Using Rank Propagation and Probabilistic Counting for LinkBased Spam Detection
 In Proceedings of the Workshop on Web Mining and Web Usage Analysis (WebKDD
, 2006
"... This paper describes a technique for automating the detection of Web link spam, that is, groups of pages that are linked together with the sole purpose of obtaining an undeservedly high score in search engines. The problem of Web spam is widespread and di#cult to solve, mostly due to the large size ..."
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Cited by 40 (14 self)
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This paper describes a technique for automating the detection of Web link spam, that is, groups of pages that are linked together with the sole purpose of obtaining an undeservedly high score in search engines. The problem of Web spam is widespread and di#cult to solve, mostly due to the large size of web collections that makes many algorithms unfeasible in practice.
Bifocal Sampling for SkewResistant Join Size Estimation
 In Proceedings of the 1996 ACM SIGMOD Intl. Conf. on Management of Data
, 1996
"... This paper introduces bifocal sampling, a new technique for estimating the size of an equijoin of two relations. Bifocal sampling classifies tuples in each relation into two groups, sparse and dense, based on the number of tuples with the same join value, Distinct estimation procedures are employed ..."
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Cited by 39 (6 self)
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This paper introduces bifocal sampling, a new technique for estimating the size of an equijoin of two relations. Bifocal sampling classifies tuples in each relation into two groups, sparse and dense, based on the number of tuples with the same join value, Distinct estimation procedures are employed that focus on various combinations for joining tuples (e.g., for estimating the number of joining tuples that are dense in both relations). This combination of estimation procedures overcomes some wellknown problems in previous schemes, enabling good estimates with no a priori knowledge about the data distribution. The estimate obtained by the bifocal sampling algorithm is proven to lie with high probability within a small constant factor of the actual join size, regardless of the skew, as long as the join size is f2(n lg n), for relations consisting of n tuples. The algorithm requires a sample of size at most O(W Ig n). By contrast, previous algorithms using a sample of similar size may require the join size to be f2(n/ @ to guarantee an accurate estimate. Experimental results support the theoretical claims and show that bifocal sampling is practical and effective. 1
Random Sampling from Databases  A Survey
 Statistics and Computing
, 1994
"... This paper reviews recent literature on techniques for obtaining random samples from databases. We begin with a discussion of why one would want to include sampling facilities in database management systems. We then review basic sampling techniques used in constructing DBMS sampling algorithms, e.g. ..."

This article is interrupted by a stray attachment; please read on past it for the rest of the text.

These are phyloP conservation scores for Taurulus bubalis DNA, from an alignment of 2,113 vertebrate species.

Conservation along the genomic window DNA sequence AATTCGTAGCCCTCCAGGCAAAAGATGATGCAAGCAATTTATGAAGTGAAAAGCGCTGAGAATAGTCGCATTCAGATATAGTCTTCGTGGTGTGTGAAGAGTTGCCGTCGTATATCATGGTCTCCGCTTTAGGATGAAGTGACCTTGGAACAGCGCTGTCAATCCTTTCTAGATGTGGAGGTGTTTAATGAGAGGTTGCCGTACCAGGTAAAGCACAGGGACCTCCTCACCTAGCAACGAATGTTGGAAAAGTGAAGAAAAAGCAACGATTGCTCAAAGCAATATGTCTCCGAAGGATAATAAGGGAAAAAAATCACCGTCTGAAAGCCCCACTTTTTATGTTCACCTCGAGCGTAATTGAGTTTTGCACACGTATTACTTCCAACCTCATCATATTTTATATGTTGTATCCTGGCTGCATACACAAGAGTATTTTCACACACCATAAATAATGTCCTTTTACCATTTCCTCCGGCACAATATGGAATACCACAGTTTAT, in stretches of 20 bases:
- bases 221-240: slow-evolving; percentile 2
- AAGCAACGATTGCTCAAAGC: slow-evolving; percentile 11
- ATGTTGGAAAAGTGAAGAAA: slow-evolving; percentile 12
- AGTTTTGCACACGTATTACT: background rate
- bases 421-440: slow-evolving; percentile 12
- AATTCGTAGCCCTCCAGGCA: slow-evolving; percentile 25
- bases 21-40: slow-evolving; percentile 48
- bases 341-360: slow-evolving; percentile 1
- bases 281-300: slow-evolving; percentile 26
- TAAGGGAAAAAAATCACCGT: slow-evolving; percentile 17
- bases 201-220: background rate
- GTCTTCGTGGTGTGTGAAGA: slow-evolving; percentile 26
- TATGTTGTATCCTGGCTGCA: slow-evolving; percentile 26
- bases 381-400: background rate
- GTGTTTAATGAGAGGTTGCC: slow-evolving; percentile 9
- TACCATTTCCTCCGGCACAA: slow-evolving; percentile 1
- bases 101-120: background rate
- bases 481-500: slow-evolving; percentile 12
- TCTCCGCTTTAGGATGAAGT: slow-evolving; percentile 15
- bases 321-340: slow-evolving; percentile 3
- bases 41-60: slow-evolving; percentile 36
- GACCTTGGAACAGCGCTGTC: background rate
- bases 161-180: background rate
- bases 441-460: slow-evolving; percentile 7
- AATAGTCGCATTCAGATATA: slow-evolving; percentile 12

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Cited by 28 (0 self)
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This paper reviews recent literature on techniques for obtaining random samples from databases. We begin with a discussion of why one would want to include sampling facilities in database management systems. We then review basic sampling techniques used in constructing DBMS sampling algorithms, e.g., acceptance/rejection and reservoir sampling. A discussion of sampling from various data structures follows: B + trees, hash files, spatial data structures (including Rtrees and quadtrees)). Algorithms for sampling from simple relational queries, e.g., single relational operators such as selection, intersection, union, set difference, projection, and join are then described. We then describe sampling for estimation of aggregates (e.g., the size of query results). Here we discuss both clustered sampling, and sequential sampling approaches. Decision theoretic approaches to sampling for query optimization are reviewed. DRAFT of March 22, 1994. 1 Introduction In this paper we sur...
AQUA: System and techniques for approximate query answering
, 1998
"... In large data recording and warehousing environments, it is often advantageous to provide fast, approximate answers to queries. The goal is to provide an estimated response in orders of magnitude less time than the time to compute an exact answer, by avoiding or minimizing the number of accesses to ..."
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Cited by 24 (5 self)
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In large data recording and warehousing environments, it is often advantageous to provide fast, approximate answers to queries. The goal is to provide an estimated response in orders of magnitude less time than the time to compute an exact answer, by avoiding or minimizing the number of accesses to the base data. This paper presents the Approximate QUery Answering (AQUA) System, for fast, highly accurate approximate answers to queries. Aqua provides approximate answers using small, precomputed synopses (samples, counts, etc.) of the underlying base data. An important feature of Aqua is that it provides accuracy guarantees without any a priori assumptions on either the data distribution, the order in which the base data is loaded, or the layout of the data on the disks. Currently, the system provides fast approximate answers for queries with selects, aggregates, group bys and/or joins (especially, the multiway foreign key joins that are popular in OLAP). We present several new techniques for improving the accuracy of approximate query answers for this class of queries. We show how join sampling can significantly improve the approximation quality. We describe how biased sampling can be used to overcome the problem of group size disparities